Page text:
Recent Recordings by Area Musicians

From the initial strains of “Dance Of The Songbirds” to the finale “Awakening,” it’s clear Paul VornHagen and Aron Kaufman are on a musical triptych through various nation-states of different tropical and ethnic origins in Journeys (Global Pulse). Mostly on flute or high-end saxophones or congas and the RAV drum respectively, VornHagen and Kaufman depart from their duties with the Lunar Octet and Tumbao Bravo to showcase original compositions in this duo format that delve deeper in folkloric griot traditions.

A lively, spirited and at times spiritual music is the result. Some boppish jazz or deep improvisation crops up. There’s a tribute to Yusef Lateef, two familiar tunes “Elephants” and “Montuno Salad” from the VornHagen book, and an overall joy and uplifting feeling post-pandemic that we all need. It’s a nice sidebar project from the Lunar Octet’s new CD Convergence.

Rob Crozier Jazz Ensemble Live (RCCD) is the latest in a prolific line of recordings Crozier has produced post-graduation from the University of Michigan and his times with improvising bands Sublingual, the Jon Hassell Project, and Electrosonic. His modern folk group Nessa, co-led with his wife, the brilliant flutist Kelly McDermott, is a sidebar to his estimable career as a straight-ahead jazz acoustic upright bassist. Live compiles performances in 2019 at the Dirty Dog Jazz Cafe in Grosse Pointe. It’s an all-original program written and arranged by Crozier.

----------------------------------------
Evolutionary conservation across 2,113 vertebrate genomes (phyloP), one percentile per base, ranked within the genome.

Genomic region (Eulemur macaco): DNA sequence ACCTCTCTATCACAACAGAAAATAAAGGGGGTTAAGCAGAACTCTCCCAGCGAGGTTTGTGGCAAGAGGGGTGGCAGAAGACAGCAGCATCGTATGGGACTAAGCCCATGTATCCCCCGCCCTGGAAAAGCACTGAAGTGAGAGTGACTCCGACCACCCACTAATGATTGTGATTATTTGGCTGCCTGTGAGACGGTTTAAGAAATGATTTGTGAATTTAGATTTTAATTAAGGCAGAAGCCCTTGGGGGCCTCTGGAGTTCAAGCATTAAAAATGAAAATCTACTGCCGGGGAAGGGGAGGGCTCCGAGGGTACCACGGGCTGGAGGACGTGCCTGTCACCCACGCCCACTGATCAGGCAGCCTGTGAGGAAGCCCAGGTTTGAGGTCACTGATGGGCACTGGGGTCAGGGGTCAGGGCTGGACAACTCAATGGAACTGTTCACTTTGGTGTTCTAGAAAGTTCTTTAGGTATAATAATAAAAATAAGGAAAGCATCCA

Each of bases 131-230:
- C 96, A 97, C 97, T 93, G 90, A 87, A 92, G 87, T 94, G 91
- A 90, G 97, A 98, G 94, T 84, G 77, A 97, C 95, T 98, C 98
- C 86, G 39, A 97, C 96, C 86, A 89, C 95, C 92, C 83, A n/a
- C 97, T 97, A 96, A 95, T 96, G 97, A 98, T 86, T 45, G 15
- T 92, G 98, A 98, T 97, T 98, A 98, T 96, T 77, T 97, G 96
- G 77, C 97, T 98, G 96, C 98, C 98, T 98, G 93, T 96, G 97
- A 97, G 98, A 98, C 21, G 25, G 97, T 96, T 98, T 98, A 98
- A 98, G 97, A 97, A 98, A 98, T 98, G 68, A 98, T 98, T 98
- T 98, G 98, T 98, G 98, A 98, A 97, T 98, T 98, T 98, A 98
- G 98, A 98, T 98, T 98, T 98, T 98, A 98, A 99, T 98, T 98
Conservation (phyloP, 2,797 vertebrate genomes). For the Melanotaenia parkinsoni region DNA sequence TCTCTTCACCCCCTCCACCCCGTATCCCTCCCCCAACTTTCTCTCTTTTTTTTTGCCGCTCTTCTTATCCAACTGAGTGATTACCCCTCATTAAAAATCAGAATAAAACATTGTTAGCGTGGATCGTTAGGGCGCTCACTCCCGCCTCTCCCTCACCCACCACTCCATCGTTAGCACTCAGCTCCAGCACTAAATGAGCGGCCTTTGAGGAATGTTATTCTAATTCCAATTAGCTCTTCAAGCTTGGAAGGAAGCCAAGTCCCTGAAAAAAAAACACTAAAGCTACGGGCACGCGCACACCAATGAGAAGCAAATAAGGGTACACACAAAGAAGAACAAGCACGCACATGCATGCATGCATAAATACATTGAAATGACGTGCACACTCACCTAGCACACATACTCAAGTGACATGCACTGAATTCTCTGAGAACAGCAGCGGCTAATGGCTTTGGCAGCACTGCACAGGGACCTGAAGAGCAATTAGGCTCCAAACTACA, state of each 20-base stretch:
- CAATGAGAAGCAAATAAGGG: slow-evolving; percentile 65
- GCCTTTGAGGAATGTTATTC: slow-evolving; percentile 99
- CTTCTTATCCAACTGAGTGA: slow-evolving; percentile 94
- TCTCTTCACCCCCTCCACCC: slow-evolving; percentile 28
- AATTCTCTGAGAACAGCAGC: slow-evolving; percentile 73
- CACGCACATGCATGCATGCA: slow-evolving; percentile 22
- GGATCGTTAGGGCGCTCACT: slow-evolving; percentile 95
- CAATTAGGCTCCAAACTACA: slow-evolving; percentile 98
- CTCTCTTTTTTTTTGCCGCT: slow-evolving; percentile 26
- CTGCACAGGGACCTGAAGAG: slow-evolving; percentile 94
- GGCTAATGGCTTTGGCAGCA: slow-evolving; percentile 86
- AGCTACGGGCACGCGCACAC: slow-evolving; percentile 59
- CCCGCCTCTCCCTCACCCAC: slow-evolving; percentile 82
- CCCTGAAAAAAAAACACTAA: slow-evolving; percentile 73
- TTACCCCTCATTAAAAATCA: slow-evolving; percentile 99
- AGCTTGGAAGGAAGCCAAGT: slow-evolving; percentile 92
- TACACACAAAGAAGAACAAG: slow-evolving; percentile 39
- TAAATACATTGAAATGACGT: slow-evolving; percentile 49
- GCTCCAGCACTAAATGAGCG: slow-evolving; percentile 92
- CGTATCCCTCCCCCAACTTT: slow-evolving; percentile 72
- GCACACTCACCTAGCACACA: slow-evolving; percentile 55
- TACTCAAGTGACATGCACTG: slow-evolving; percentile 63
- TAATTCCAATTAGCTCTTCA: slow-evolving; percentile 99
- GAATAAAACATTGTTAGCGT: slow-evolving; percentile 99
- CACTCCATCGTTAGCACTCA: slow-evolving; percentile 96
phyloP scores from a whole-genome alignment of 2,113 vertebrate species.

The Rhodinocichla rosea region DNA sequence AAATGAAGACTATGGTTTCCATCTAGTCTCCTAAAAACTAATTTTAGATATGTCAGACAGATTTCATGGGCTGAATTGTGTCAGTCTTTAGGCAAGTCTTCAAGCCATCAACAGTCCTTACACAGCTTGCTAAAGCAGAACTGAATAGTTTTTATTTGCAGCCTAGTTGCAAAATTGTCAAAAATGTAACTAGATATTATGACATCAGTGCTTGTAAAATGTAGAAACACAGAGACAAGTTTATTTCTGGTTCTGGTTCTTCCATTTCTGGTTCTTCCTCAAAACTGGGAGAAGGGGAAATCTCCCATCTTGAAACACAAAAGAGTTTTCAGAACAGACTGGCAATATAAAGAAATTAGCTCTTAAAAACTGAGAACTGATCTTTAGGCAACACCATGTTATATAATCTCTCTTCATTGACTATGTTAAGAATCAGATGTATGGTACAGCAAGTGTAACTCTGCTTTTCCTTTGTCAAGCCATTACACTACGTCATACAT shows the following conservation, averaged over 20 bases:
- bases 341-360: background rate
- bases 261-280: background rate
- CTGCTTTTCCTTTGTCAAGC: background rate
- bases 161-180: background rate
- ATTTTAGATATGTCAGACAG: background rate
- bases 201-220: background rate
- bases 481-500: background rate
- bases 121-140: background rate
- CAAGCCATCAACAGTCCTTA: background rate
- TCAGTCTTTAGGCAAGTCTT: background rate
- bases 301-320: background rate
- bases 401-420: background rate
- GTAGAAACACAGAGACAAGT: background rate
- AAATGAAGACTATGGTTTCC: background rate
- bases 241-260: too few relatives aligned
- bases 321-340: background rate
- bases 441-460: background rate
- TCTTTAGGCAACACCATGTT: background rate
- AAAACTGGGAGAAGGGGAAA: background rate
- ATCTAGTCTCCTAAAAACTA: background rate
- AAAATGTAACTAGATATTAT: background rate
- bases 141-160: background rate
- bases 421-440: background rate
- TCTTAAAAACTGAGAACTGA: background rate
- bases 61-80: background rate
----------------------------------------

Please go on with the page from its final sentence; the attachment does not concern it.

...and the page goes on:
All pieces are about ten minutes long with substantial soloist space for saxophonist Rafael Statin and, when called upon, the brilliant pianist Keaton Royer. Royer occasionally dips into ethnic sounds on mbira/kalmba/thumb piano or the didgerigoo, and there’s a tribute to the late pianist Steve Richko. Recording quality for a live concert is excellent and one would think there’s enough material for a second volume.

Tidbit That sultry, understated, baritone lounge type vocalist was no mere masked man on the new album for organist Dr. Lonnie Smith Breathe (Blue Note). It’s James Osterberg (my former neighbor when he lived in a trailer park off Michigan Ave.), a.k.a. Iggy Pop, all grown up and gravitating to jazz as he sings the opening and closing tracks on Dr. Smith’s new CD Why Can’t We Live Together? and the Donovan evergreen “Sunshine Superman.” He sounds great. Check it out!